Ben Sears wants to go as fast as possible – but knows his hoped-for rise to the top won’t come instantly.
Sears will be part of the Black Caps squad to contest the Chappell-Hadlee Trophy series against Australia next week in Cairns, but the 24-year-old believes he’s not yet ready to force his way past the established stars.
The gangly Wellington pace bowler sits in the pecking order behind established stars Trent Boult, Tim Southee, Lockie Ferguson and Matt Henry as New Zealand prepare for three one-day internationals against the hosts.
“I’m a wee way off yet,” Sears said this week. “There’s some pretty outstanding cricketers in front of me.”
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Black Caps bowling coach Shane Jurgensen agrees, while being excited about the future for Sears, who is also studying for a law degree.
“He’s one of the very few cricket players I’ve seen reading a book on the bus,” Jurgensen laughed.
“The opportunities will certainly be there in the future for him.
“There’s no rush – but he’s presented himself well with the winter tours when he’s had the opportunity to play.”
Sears said he was able to learn from the established quick bowlers when an injury replacement for Henry in the white-ball squad which recently defeated the West Indies.
“How clear they all are in their processes – how simple it is for them, that’s what I picked up most.
“For me I think it’s consistency really … hammering a length for longer, that’s what you see with Boult and Southee and Ferguson is just how consistent they are with their skills. So they’re able to stay in the competition long enough to get a wicket. “
Sears has played six T20 internationals for New Zealand, with his debut an unmemorable one in a defeat to Bangladesh in September 2021 with a second-string Black Caps side in which he bowled just one over and conceded 11 runs.
He’s still a relative rookie domestically too – the son of former Wellington seamer Mike Sears has played just 14 first-class games, but already has taken 46 wickets at 25.71.
He’s proved a handful in the Super Smash T20 competition, capturing 34 wickets at 19.38, with a strike-rate of 15.35 and an economy-rate of 7.57.
Wellington Firebirds team-mate and Black Caps top-order star Devon Conway made cricket fans aware of Sears’ quickness at the start of last year when he described him as one of the scariest bowlers he’d faced – “probably the quickest bowler in New Zealand and potentially one of the quickest in the world ”- while then Wellington coach Glenn Pocknall felt Sears was as quick as Ferguson when at his best.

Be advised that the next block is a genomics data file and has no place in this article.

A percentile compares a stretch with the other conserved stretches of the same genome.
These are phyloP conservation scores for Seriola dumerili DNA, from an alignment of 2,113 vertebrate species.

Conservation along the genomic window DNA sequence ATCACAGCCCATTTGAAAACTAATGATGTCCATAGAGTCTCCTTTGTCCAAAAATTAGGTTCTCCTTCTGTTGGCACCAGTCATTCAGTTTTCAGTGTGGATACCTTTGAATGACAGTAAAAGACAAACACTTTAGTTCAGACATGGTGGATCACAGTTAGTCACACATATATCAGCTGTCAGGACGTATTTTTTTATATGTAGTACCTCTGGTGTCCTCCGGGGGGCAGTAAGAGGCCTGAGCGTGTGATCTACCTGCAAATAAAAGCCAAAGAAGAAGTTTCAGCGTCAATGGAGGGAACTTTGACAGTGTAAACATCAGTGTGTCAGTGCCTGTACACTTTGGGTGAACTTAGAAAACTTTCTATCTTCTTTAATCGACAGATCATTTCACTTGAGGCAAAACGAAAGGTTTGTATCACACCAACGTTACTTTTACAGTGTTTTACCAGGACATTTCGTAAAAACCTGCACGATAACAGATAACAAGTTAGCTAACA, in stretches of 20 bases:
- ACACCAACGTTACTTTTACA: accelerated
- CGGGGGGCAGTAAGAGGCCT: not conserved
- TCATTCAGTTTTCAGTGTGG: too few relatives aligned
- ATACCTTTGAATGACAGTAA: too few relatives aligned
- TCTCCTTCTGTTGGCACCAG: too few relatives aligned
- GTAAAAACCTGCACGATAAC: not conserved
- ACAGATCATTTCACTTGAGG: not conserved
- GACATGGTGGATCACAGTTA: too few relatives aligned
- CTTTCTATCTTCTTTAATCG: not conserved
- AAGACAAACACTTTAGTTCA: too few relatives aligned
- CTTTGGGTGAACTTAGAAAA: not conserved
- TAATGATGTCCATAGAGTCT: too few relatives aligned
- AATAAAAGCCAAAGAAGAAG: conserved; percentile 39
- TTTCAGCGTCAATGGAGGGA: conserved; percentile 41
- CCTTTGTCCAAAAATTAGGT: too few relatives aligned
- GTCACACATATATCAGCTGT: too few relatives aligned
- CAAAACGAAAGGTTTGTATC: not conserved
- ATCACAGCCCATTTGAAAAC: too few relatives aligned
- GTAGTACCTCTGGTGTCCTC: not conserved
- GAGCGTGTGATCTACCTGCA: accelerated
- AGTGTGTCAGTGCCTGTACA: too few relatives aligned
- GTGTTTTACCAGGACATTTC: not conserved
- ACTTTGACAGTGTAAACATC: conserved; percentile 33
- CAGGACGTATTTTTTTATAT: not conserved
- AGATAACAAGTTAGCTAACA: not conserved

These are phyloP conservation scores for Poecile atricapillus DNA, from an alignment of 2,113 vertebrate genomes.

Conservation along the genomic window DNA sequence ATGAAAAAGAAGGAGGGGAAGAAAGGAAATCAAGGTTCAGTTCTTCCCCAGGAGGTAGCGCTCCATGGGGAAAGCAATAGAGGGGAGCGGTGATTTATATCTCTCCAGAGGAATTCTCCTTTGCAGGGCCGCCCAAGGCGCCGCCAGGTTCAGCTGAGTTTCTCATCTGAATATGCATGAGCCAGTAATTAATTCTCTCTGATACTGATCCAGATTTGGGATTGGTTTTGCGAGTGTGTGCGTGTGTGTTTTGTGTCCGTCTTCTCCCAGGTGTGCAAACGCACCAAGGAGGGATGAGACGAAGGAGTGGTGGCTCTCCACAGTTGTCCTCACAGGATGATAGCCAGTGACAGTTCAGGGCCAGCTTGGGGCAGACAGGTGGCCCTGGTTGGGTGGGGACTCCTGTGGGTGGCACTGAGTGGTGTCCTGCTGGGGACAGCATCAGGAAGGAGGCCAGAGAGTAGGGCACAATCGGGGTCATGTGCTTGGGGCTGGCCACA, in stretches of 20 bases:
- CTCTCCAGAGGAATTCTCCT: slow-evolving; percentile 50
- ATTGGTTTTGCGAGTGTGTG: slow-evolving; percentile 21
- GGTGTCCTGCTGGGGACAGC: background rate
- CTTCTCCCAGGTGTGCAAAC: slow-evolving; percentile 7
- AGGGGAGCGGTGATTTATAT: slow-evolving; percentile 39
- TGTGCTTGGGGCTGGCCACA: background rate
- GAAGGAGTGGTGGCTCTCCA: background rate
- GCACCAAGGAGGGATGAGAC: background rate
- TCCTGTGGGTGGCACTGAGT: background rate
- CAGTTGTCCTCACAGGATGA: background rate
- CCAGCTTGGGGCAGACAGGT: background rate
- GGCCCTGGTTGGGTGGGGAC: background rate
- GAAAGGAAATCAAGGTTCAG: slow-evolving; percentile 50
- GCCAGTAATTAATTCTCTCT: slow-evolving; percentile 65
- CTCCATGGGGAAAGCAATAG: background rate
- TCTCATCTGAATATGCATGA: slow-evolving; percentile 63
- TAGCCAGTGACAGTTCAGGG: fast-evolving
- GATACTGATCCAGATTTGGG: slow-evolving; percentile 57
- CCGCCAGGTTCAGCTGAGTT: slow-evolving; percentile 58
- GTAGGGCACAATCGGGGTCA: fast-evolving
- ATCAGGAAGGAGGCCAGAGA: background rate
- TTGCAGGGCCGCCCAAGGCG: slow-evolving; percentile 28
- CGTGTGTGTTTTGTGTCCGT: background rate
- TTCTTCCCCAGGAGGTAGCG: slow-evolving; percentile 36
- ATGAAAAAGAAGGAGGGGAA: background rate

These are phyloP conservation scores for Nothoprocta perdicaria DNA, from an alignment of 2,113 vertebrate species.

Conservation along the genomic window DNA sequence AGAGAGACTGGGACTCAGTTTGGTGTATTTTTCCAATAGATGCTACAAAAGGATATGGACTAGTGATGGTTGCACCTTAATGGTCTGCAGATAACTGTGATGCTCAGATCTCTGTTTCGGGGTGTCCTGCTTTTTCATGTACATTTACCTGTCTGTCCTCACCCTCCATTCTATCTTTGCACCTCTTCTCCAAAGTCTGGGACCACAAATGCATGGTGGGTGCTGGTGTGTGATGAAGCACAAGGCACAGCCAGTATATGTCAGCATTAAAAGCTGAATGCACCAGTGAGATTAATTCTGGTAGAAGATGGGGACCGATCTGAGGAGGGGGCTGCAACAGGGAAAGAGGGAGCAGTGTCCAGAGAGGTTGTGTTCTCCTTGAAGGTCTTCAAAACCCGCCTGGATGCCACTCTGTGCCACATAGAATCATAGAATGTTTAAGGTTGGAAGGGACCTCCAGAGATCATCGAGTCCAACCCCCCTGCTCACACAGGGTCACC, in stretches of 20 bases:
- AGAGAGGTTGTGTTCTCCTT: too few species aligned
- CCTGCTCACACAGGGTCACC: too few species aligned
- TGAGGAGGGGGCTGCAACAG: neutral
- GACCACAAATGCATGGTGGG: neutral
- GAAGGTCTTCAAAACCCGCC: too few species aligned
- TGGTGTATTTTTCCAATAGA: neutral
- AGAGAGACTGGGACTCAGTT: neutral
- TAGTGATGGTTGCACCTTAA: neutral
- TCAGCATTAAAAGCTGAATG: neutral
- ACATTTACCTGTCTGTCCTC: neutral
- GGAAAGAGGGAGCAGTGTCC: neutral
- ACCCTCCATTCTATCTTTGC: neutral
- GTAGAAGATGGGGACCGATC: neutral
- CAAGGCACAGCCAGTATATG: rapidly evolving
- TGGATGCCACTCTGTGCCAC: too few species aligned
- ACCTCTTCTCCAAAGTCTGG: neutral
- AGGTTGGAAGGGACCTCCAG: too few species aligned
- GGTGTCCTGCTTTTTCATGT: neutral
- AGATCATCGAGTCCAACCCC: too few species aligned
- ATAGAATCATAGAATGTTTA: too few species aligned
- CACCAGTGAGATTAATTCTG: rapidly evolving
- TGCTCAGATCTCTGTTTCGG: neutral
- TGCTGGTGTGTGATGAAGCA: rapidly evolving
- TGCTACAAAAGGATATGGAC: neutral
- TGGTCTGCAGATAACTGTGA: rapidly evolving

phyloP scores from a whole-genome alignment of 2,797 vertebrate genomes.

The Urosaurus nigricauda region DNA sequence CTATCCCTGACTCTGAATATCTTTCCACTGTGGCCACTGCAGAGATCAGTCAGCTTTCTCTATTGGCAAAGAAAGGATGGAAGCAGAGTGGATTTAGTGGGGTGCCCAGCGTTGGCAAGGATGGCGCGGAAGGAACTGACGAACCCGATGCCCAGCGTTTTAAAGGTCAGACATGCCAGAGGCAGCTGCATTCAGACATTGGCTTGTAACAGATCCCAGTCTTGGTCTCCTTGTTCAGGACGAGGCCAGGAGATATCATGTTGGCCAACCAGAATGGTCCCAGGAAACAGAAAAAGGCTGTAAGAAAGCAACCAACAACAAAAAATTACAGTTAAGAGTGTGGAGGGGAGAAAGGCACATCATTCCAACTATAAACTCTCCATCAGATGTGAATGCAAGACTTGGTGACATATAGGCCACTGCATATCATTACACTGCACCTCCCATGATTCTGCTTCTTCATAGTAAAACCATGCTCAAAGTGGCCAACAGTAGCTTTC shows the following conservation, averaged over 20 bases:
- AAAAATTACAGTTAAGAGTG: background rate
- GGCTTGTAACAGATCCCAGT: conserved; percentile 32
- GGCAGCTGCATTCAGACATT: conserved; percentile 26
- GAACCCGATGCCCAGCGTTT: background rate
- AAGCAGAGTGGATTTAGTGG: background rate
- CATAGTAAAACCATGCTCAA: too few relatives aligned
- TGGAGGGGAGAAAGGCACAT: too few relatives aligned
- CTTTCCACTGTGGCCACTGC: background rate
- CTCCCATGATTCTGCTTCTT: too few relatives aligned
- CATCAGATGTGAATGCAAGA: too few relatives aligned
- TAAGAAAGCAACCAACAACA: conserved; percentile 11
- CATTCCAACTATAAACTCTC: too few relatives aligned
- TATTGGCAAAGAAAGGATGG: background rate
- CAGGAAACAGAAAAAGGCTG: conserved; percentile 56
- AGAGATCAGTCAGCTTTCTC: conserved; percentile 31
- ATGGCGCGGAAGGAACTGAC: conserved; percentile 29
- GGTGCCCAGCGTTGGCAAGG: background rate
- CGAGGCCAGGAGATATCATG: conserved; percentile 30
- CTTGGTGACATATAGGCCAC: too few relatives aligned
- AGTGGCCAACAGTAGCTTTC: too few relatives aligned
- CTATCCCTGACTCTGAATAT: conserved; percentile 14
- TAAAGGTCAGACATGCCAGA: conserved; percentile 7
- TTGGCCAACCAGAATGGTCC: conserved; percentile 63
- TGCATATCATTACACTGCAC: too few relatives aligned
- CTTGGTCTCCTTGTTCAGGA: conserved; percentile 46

“I’ve always wanted to bowl quickly,” said Sears, who played in Hutt Valley teams as a teen with promising New Zealand batter and spin bowler Rachin Ravindra, with them graduating at the same time to the national under-19 squad.
“I certainly try to [bowl fast]. You’ve got to bowl to your strengths and get as much out of it as you can. That’s my focus.
“Last year was probably the first season I got through without being injured. It’s just stacking bowling – trying to get as many overs under my belt as possible and get my body used to bowling.
“I’ve had some troubles with my ankles in the past but I’ve been pretty lucky with my back.”
Jurgensen said he’s been really impressed with Sears’ skills.
Since has debut in Bangladesh, Sears has taken six T20 wickets for the Black Caps at 22.66, with a strike-rate of 19 against world cricket’s lesser-lights. His best showing di lui was 3-22 off four overs versus the Netherlands in August at The Hague, with two of his scalps coming via quick bouncers.
“Against the Netherlands and Scotland, I was really impressed with his variations and change-ups … slower ball, slower ball bouncer, yorker,” Jurgensen said.
“All those things you need to have in the white-ball format. Also his calmness of him under pressure was impressive. “
Jurgensen said Sears was still growing into his body.
”He’ll continue to work hard to get stronger and to cope with the demands of international cricket, which is probably one of the more important things.
“Guys like Tim and Trent, Neil Wagner, they’ve been doing it for a long time for New Zealand, being physically really fit and strong and being able to cope with the consistent demands of international cricket. That’s certainly an area he’ll look to improve. “
Sears can look like a tangle of long limbs when delivering his thunderbolts, accompanied by an energetic and sometimes tumbling follow-through.
“He has bit of a unique style but also has a good core bowling action, and long levers. He has a point of difference, ”Jurgensen said.
”It’s about making sure he’s strong and keeps that lean build. You look at the bowling group that we’ve got now – they’re quite lean, wiry builds. Injuries have kept him out of the game for long periods but in the last 12-18 months he’s been playing a lot more cricket for Wellington. The benefits from being on the park to build that resilience he needs to have a career in international cricket. “
Sears is hopeful to build that resilience during the domestic Plunket Shield season, with a spot in the Black Caps test side among his goals.
“Red ball is where you learn to bowl – you get lots of overs under your belt.
“I’m trying to work out how to swing it more – I’d love to be able to move it, and I’m trying to do it more consistently.”
Jurgensen said one thing is certain: “He wants to bowl fast”.
”I’m certainly not going to get in the way of that. He’ll always have that fire in the belly to bowl fast, and it’s just a matter of having the cricket smarts and the experience and that’ll come.
“With his extra pace, he can offer that point of difference in test cricket which most teams need.”